Friday, October 15, 2004

An afternoon at the cockfights

Preparation Posted by Hello

Pic: Cockfighting is legal and popular in the Philippines. Here a trainer is outfitting a blade onto the leg of his entry as the spectators (young and old) look on. Bolinao, Philippines, 2004.

A promise to myself before I left the Philippines was to attend the local cock fights. It is a national past time with a main cock fighting ring in every town, small or large. Books have been written in giving advice to raise the perfect fighting cocks, posters advertise the latest match ups, old men carry around their entries with pride, specialty stores sell varying grades of feed and cock farms can be seen by the roadside. Old timers and child alike are ever ready to dole out advice and tips and everyone is looking out at netting the weekly prizes which are often worth a month’s pay for some. Bolinao is famous for its own brand of hardy cocks called Bolinao Botox and matches between them are fast, furious and often deadly. Though it is a cruel sport, I figure that this is one event which I would not probably catch in Malaysia (except for certain border sates with Thailand) so I didn’t want to miss out.

Preparation is elaborate, contemplative and intimate. The cocks are the prized possession of their individual owner, bred to perfection, affectionately trained and groomed and taken care of diligently. Like professionals, the trainer would open up his case of spurs (long elongated blades) and set out to wrap it round the leg of his cock, in the rings, two opposing cocks will then be harassed by facing them off with each other and when it all starts and the bets all placed, they are released and the fighting ensues. Matches can last from a few minutes to an hour depending on the skill of the cocks or just plain luck. The first bout I witnessed couldn’t end as both fought to a stale mate and it was decided that the first to peck the opponents head wins. Both survived to fight another day. The next match was not so fortunate and was lightning fact, one cock managed to stab the opponent after 5 seconds and it was all over in a flash. The third one was bloody, feathers flew everywhere and blood spurted in droplets over the sandy arena. Both opponents attacked each other with vigor but in the end both went down after each were stabbed. The losers are then brought out and removed of their spurs, bets exchange hands, arena cleaned and the bout with fresh competitors starts anew. Fights are usually only held on Sundays unless there are specials and lasts for most of the day from noon. So ends my experience with cock fighting.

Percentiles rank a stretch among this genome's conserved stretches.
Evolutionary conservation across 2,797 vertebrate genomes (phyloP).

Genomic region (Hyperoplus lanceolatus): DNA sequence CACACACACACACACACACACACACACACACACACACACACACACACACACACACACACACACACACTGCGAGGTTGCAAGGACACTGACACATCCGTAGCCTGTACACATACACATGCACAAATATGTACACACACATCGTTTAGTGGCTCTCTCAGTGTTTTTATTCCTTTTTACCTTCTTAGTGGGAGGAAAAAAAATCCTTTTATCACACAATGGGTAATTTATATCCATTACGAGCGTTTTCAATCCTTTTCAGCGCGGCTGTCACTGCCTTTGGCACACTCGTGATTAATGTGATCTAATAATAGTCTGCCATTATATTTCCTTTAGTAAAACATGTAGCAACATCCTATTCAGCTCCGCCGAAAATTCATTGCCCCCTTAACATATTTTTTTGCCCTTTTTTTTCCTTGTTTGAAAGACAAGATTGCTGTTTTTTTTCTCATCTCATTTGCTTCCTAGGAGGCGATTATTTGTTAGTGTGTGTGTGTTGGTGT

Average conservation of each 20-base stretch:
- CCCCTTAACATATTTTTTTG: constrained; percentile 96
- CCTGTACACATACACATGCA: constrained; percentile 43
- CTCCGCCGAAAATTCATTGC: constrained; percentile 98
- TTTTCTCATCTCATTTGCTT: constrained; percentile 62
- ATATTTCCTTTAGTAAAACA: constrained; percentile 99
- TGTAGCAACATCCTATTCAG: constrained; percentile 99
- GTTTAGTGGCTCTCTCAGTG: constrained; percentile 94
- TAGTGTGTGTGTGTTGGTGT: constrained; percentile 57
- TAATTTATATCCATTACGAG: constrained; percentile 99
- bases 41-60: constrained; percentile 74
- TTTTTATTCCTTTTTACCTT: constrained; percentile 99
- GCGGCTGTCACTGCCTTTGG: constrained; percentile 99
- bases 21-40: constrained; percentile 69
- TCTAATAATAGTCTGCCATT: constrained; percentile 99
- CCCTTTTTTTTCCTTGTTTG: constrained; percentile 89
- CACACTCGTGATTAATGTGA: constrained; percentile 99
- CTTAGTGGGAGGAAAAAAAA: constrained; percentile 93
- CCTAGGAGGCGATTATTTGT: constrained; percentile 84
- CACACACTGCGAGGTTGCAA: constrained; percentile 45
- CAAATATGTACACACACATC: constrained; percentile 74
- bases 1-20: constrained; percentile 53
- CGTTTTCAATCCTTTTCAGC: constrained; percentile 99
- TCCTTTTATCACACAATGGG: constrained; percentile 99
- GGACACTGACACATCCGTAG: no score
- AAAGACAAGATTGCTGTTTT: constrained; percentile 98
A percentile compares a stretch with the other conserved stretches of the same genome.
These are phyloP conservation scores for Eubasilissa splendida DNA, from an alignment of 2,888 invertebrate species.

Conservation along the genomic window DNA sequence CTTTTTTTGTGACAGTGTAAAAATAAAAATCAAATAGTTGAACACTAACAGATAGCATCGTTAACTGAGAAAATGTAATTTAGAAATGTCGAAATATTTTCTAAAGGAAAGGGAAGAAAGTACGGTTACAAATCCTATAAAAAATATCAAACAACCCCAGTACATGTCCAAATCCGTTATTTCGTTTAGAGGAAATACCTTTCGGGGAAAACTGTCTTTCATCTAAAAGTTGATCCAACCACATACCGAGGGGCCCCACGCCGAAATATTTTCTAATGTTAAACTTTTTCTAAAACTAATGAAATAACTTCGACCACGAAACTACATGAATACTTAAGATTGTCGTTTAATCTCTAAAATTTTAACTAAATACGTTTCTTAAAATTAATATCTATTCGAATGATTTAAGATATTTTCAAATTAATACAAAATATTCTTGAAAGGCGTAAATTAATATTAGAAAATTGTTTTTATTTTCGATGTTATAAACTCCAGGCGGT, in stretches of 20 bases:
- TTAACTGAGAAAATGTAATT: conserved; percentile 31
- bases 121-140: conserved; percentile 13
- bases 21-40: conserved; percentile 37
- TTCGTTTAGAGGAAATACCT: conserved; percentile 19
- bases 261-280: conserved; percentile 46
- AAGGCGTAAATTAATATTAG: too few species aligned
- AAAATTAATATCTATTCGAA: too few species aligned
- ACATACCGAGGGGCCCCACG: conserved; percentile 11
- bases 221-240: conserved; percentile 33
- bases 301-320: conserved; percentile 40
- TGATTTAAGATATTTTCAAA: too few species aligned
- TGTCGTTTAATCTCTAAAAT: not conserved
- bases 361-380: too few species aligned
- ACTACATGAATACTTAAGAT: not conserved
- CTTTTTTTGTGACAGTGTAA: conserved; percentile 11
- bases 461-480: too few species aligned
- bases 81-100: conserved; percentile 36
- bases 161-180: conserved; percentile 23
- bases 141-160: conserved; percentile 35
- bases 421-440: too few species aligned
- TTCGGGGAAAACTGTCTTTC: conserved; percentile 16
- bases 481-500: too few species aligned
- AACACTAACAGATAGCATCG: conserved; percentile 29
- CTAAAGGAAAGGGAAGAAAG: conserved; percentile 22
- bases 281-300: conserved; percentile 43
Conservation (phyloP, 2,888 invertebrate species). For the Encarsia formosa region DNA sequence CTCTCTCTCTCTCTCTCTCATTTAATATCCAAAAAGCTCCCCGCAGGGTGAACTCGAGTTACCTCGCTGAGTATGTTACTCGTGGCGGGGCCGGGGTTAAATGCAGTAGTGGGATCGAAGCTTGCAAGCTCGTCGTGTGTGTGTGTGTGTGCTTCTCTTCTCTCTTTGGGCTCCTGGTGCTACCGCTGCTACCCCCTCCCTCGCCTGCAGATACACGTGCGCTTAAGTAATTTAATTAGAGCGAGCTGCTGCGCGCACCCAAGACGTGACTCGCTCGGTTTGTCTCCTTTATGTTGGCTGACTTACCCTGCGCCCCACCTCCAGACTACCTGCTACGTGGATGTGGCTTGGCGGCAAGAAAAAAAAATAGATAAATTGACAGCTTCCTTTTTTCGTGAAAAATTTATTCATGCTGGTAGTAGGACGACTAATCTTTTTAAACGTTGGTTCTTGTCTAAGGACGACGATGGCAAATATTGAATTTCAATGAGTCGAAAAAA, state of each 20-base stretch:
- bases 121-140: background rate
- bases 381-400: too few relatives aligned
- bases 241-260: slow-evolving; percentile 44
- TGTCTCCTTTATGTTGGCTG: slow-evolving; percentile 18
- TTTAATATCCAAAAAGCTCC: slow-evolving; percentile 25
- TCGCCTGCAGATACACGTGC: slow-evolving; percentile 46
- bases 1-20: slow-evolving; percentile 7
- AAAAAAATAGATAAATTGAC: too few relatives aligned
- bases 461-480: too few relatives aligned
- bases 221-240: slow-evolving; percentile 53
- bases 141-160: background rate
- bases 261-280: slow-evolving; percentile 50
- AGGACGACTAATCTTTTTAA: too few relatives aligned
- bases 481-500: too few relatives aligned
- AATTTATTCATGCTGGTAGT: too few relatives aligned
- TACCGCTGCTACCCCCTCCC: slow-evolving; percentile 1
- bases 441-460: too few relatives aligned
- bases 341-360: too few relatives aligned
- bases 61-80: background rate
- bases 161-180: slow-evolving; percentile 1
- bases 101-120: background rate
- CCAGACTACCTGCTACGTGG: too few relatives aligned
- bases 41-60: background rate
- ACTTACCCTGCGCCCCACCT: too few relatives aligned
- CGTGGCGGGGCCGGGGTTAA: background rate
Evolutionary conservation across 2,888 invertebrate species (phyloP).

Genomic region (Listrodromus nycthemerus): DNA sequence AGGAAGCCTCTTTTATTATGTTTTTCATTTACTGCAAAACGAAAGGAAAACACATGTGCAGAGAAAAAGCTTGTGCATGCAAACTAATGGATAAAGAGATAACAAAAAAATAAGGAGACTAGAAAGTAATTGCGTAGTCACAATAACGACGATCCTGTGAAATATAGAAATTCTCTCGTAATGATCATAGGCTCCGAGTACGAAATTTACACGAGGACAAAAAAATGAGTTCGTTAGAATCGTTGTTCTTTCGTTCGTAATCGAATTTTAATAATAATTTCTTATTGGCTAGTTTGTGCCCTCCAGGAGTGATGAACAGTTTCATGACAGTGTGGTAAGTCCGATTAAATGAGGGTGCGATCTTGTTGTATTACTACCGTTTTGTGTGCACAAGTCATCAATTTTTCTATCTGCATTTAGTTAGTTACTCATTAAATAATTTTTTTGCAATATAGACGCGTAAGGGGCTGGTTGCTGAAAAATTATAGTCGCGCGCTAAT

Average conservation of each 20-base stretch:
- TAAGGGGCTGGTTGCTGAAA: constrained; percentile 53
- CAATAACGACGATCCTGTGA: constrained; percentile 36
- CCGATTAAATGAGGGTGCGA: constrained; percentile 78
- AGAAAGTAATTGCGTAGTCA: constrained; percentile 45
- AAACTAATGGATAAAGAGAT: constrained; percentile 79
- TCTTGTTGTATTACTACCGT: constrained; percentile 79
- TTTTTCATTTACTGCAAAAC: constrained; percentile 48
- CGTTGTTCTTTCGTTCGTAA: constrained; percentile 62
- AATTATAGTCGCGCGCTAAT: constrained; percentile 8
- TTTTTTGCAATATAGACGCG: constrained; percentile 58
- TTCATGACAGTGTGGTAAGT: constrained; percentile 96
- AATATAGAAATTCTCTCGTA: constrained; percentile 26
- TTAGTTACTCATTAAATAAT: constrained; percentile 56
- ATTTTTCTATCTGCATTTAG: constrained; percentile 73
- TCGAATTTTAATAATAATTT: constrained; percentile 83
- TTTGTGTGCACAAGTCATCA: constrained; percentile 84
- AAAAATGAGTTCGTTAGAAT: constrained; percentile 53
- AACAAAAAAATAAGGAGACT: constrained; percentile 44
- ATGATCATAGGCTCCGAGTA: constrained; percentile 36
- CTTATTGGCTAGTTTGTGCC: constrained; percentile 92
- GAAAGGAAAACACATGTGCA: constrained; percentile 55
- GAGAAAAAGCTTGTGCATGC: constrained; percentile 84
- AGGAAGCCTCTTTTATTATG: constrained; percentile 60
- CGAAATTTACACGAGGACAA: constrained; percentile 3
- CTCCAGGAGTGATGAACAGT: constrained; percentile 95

bayibhyap said...

In a way I think the Filipinos are even more passionate about rearing fighting cocks and cock fights than the Kelantanese.

fishtail said...

Very enlightening. Wonder why they don't have dog fights.

Jeremy said...

This is one of those things that has always flummoxed me and I think I found the answer today. Not the cock fighting; I'm talking about afixing blades to the feet.

The question is: Why don't they go BEYOND blades? When will one of them cock-fighting enthusiasts catch the Leonardo Da Vinci spark and start outfitting his cock (I mean the fowl) with throat-slicing, beak-breaking, eye-puncturing war apparatusses? After all, isn't the aim to maim or to kill the other chicken? Why not do that as efficiently as possible?

This is the same thing with the samurais in Japan. They refused to wage war with rifles, preferring instead swords. Guess who's extinct now?

You see this strange beholdeness to old technology and the complete lack of effort in developing new ones in many cultures.

I was reading this article today on doing business with Chinese businesspeople. I came across this line: "In China, the process is more important than the outcome."

So I guess the problem with all primitive societies is misplaced attachment to the process and not the outcome. If British farmers were of the same demeanor several hundred years ago, we'd never have the industrial revolution and all of us would still be scratching at the soil for a living.

BTW, do they eat the dead chickens or do the chickens get proper burials?

bayibhyap said...

My question, which many would ask, is "Why put the blades on at all?" It is already cruel enough without them. I know I will get brickbats from the cockfight enthusiasts, but who cares?

Kervin said...

Bayibhyap: Yeah it's a passion there, a traditional sport. Met a man there (80+ years old) said he had a high paying job in America but gave it up because he couldn't stand to be away from his weekly matches. As for the blades yeah thought as cruel, but it seems a brief history given to me by a spectator was that in the past there were blades afixed on both feet. Rules are regulated by a committee nowadays but I figure many still can't fanthom a cock fight without bloodshed.

Fishtail: Actually they have betting fights among any animal you find, a collegue told me they bet on dogs, rodents and horses even.

Jeremy: Mmm never saw what they did to the chicks post mortem was there to see them chop off the feet to retrive the blade and I think later the bird goes to the put (can't just throw away so much investment can they?). and also like you said traditions die hard.

Jeremy said...

bayibhyap (what sort of a name is THAT?):

You're talking about animal cruelty. I was talking about the mentality required for progress.

bayibhyap said...

It's just a cyber moniker, Jeremy.

And I am no Punjabi, that is, if you know what I mean.